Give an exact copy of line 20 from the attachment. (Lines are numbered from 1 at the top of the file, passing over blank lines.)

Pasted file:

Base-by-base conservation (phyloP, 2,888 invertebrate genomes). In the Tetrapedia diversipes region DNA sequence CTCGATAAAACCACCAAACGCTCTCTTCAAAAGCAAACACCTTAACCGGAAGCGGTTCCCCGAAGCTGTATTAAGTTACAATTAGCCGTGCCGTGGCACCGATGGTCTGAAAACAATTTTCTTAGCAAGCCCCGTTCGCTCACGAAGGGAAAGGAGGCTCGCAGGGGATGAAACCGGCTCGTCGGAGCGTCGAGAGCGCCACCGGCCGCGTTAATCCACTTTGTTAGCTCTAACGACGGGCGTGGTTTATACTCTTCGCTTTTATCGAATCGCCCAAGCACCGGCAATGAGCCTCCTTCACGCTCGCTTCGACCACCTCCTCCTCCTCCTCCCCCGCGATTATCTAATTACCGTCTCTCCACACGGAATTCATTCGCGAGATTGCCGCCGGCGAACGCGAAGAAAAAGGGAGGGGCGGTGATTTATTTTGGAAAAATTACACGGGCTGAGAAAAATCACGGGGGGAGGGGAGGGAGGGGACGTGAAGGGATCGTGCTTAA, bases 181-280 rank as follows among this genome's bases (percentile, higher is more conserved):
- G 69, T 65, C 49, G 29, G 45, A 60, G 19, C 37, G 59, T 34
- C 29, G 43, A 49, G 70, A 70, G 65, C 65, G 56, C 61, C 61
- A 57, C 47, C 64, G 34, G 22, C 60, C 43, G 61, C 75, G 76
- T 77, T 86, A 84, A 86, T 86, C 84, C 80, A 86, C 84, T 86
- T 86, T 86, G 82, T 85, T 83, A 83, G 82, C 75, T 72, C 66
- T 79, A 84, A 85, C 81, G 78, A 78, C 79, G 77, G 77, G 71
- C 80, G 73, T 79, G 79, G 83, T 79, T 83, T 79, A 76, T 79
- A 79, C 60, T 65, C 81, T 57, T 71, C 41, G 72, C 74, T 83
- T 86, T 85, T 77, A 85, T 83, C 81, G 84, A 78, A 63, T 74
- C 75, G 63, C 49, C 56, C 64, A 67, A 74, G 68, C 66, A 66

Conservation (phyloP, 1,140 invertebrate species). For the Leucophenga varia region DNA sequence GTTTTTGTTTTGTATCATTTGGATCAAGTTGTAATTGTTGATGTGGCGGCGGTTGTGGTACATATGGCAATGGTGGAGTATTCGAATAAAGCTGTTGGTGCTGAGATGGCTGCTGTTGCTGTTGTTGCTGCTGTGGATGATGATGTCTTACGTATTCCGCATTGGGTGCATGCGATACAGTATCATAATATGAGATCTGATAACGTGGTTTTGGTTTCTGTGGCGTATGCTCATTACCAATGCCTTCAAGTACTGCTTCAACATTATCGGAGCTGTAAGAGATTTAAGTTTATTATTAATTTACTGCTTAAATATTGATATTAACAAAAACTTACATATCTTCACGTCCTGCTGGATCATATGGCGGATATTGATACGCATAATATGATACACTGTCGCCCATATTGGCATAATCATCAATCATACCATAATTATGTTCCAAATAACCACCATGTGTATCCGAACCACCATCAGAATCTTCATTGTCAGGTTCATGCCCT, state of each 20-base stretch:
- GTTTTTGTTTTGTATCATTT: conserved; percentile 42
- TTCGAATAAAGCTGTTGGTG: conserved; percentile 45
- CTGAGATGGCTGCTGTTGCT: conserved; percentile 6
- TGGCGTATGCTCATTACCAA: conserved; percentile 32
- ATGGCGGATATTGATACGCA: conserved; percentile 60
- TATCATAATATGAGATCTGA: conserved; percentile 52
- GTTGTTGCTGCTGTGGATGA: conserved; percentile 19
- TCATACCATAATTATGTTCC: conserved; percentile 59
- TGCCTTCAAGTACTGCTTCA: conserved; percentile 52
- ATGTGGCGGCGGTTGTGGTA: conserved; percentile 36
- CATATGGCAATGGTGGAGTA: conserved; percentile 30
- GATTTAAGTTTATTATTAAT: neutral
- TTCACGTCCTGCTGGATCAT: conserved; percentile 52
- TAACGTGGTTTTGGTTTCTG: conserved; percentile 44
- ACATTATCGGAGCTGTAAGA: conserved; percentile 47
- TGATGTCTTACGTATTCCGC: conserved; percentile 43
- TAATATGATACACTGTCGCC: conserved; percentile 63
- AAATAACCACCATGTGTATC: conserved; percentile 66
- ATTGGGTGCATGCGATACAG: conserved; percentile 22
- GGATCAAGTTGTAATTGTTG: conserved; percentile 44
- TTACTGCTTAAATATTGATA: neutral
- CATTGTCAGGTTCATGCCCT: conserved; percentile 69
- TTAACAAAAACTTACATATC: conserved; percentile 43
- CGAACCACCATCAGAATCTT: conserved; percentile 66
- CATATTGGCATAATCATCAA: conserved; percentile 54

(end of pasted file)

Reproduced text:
- TCATACCATAATTATGTTCC: conserved; percentile 59